Number One Hint is to get organized. Back your fabric with a suitable weight of cotton fabric. This helps keep the tensions of your piece of work stable while you stitch and afterwards. It is also handy to for ending threads. I used Japanese Gold thread Number 12 with DMC Floss four threads which I stranded. Reading Mary Corbet's Blog, I see that it is called Striping. I have never heard this referred to by name and used Stranding instead. By either or both names, separate the six strands of floss thread into single strands and then put them back together. You can mix shades and create your own colours or, this time, use four threads of pure colour: DMC Blue 825.

Having marked your design on the background fabric, Hint Number Two: Baste in some horizontal and vertical lines to create an accurate grid that will help you keep your stitching accurate. This is specially necessary when working on a fabric where threads are not countable. This piece of fabric proved to be even count linen but even in this fabric, the threads vary in size.

Hint Number Three: Make a decision on the spacing of the couched thread (gold) and the length of the couching stitch. The gold thread is held in place by the spaces between the gold thread and the vertical couching stitches. I made the decision on this demonstration piece to place my vertical stitches four fabric threads apart. The second row of vertical stitches is centred between the previous row; that is, two threads on either side. Leave a tail of gold thread 1" or even 1 1/2" at each end of every row. This is necessary for sinking the ends of the gold thread. Any less length will cause you problems.

Hint Number Four: Use the blank, reverse side of a business card. Mark the spacing on the edges with a sharp pencil which will help give you the most accurate of templates. A ruler is OK but you will find your self constantly having to not read most of the marks on it. The blank card is a simpler solution.

Mark: a) the spacing between the horizontal gold threads and b) the length of the vertical couching threads.

Mark this spacing on two different edges of the card.

Use it on every row to set the spacing and length of the stitches. This is essential.

The straight edge is handy for checking the alignment of your stitches.

Hint Number Five: Using a length of dressmaking thread, anchor the ends of the gold thread out in another part of the design with some small stitches. This does not have to be totally accurate but it serves to anchor the gold thread leaving you free to focus on the stitching. The waves in the gold will disappear during the completion of this stitch. The gold thread that I used was from someone's stash. It had been wound on a small spool which made it exceptionally wavy. Japanese Gold Thread usually comes wound on a largish reel like dressmaking thread or as a hank. In this form, it is fairly straight.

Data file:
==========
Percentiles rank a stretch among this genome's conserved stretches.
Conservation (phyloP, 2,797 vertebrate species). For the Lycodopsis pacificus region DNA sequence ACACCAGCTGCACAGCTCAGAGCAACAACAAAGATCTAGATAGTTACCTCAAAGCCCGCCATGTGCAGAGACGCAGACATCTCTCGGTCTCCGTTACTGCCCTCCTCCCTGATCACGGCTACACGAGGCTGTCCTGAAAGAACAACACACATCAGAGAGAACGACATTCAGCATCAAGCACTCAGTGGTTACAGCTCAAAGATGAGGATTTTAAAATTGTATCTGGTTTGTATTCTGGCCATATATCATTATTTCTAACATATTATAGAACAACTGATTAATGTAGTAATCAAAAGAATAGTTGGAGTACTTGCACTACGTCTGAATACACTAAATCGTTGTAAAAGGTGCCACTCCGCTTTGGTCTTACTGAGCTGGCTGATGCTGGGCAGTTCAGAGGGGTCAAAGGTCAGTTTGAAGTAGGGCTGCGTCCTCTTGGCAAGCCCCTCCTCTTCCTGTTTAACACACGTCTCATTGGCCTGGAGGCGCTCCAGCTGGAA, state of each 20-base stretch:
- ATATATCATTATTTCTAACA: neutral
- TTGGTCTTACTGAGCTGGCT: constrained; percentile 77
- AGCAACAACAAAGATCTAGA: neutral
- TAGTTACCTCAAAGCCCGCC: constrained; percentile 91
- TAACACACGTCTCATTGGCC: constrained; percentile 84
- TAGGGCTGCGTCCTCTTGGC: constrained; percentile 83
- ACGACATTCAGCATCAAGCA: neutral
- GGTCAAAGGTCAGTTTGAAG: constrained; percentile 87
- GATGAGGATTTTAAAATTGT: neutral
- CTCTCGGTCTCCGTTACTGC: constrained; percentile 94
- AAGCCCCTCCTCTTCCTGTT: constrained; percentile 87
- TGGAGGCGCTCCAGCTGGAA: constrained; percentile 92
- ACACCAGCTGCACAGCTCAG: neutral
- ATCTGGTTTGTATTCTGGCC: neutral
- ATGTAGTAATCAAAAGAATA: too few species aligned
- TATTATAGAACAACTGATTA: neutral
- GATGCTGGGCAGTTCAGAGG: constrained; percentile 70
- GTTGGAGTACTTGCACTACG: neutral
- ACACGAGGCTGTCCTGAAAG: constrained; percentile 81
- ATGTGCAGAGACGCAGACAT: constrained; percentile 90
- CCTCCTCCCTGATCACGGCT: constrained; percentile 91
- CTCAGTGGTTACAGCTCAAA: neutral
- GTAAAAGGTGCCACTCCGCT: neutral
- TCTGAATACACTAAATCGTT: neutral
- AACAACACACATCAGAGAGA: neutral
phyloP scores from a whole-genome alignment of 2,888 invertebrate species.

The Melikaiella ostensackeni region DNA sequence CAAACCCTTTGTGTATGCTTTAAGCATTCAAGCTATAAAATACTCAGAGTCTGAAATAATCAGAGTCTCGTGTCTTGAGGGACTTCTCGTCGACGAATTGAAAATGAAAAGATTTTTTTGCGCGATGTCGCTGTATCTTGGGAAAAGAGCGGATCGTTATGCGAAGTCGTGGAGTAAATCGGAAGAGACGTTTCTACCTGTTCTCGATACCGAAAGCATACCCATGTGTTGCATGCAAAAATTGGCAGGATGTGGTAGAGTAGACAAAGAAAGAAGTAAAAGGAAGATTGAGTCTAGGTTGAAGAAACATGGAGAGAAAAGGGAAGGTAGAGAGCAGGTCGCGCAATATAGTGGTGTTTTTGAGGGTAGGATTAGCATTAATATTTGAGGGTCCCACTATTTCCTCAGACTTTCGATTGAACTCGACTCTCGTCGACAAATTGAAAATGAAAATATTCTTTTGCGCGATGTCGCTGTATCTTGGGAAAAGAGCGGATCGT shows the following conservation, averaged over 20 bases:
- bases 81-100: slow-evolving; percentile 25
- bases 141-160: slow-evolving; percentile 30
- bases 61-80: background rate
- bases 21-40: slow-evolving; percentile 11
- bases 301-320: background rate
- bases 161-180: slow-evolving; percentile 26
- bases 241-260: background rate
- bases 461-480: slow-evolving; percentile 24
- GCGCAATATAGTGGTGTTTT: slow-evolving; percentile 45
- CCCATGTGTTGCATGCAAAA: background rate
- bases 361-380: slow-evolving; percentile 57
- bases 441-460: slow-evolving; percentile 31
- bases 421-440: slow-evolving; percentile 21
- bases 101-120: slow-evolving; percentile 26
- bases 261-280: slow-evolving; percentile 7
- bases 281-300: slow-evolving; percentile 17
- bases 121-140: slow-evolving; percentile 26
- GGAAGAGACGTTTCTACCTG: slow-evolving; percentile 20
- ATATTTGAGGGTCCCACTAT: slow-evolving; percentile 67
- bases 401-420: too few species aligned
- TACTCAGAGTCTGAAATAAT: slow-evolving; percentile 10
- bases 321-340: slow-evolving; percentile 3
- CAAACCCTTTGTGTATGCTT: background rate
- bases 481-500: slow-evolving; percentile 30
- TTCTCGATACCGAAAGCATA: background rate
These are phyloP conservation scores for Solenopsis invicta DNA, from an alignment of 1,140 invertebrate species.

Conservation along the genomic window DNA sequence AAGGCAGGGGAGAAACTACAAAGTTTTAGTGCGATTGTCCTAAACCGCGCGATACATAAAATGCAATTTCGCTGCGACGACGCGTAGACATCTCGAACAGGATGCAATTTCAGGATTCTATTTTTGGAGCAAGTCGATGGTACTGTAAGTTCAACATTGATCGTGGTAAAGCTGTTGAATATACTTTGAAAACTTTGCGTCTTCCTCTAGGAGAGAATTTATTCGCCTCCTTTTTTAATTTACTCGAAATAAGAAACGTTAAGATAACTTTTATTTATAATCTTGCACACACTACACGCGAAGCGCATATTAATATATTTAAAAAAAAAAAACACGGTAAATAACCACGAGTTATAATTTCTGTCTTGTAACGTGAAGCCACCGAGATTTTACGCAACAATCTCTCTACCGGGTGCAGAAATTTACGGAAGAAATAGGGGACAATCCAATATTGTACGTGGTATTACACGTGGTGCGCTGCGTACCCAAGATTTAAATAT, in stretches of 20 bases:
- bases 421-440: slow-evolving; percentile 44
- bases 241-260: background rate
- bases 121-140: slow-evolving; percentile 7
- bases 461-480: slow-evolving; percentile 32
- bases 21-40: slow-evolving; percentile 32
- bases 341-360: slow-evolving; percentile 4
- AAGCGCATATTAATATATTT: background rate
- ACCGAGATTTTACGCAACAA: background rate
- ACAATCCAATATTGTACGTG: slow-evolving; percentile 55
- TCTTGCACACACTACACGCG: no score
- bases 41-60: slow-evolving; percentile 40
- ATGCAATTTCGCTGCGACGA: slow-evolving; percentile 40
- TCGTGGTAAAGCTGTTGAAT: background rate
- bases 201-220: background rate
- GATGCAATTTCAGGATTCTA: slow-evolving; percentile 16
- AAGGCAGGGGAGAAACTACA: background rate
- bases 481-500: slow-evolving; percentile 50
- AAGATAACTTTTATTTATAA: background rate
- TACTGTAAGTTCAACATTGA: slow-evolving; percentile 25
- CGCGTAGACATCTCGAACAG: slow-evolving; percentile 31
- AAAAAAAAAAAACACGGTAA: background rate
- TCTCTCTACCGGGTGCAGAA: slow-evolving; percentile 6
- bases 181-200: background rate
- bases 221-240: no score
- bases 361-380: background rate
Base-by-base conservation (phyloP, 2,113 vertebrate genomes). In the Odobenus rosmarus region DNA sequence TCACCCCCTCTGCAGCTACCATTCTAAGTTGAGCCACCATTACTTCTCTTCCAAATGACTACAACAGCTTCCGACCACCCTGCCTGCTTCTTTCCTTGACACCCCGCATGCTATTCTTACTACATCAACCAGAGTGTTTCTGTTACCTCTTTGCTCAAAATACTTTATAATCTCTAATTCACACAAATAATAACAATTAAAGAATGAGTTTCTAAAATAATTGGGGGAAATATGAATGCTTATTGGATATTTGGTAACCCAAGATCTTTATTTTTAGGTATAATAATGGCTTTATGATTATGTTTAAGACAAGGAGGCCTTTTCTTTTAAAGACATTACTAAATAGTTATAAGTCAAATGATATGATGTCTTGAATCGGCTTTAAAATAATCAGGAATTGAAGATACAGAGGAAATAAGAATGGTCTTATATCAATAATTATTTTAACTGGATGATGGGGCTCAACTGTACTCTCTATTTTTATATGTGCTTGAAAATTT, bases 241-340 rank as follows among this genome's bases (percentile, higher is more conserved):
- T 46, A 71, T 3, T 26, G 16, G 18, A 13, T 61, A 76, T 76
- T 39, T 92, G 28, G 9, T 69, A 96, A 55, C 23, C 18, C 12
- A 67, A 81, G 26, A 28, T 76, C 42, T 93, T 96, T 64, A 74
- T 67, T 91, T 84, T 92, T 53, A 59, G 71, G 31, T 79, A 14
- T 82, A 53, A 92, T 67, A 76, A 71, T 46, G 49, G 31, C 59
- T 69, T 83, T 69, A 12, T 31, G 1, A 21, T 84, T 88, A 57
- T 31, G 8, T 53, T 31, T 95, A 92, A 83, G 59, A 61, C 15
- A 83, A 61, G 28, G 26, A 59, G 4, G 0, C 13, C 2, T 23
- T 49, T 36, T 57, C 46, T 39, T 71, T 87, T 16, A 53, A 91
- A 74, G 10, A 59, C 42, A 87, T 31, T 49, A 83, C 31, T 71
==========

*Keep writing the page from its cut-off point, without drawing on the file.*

Hint Number Six: Start in the centre of the widest point of the area being stitched. Work to the circumference in one direction and then return and stitch the other half of that row. The first line is by far the hardest to stitch. After that, you just have to follow your planned spacing and keep it all accurate. Use as small a needle as you are able to thread comfortably and insert it into the fabric vertically to establish an accurate stitch as possible. A needle entering the fabric at a slant will not give you the accuracy you need for this stitch.

Notice that on the right side, my stitches were off by one thread and I had to take them out.

Hint Number Seven: It is necessary to concentrate on what you are doing. It is totally easy to make an error in stitch placement and it shows up unbelievably clearly. Keep checking yourself and reverse stitch to where you went off course and correct it. Remember to stitch the necessary half and quarter length stitches.

And lastly, a quick look at an example of Burden Stitch in this piece of embroidery that I stitched a few years ago. The shading is not that satisfactory but I wanted to try it.

Notice the different spacing and threads. That looks to be two strands of DMC Floss.
Burden Stitch would look totally special if stitched with silk thread. It would gleam and not retreat into the background as a texture. It depends on the look you want to achieve as to what threads and spacing you use.

You can use different threads to achieve the result you require. A coloured Perle thread would work well instead of the gold and the couching thread can be anything you choose. You could choose to use beads as the couching thread but be wary. Beads can have a mind of their own and not lie as accurately as you would wish. You may discard a lot of beads in the process. Another possibility is to use Metallic Gilt and cut it into the desired lengths for the vertical stitches. Now that is a way of using this technique that will add grey hairs to your head for sure.

That is all for today. I will complete this demonstration piece in my next Blog Entry.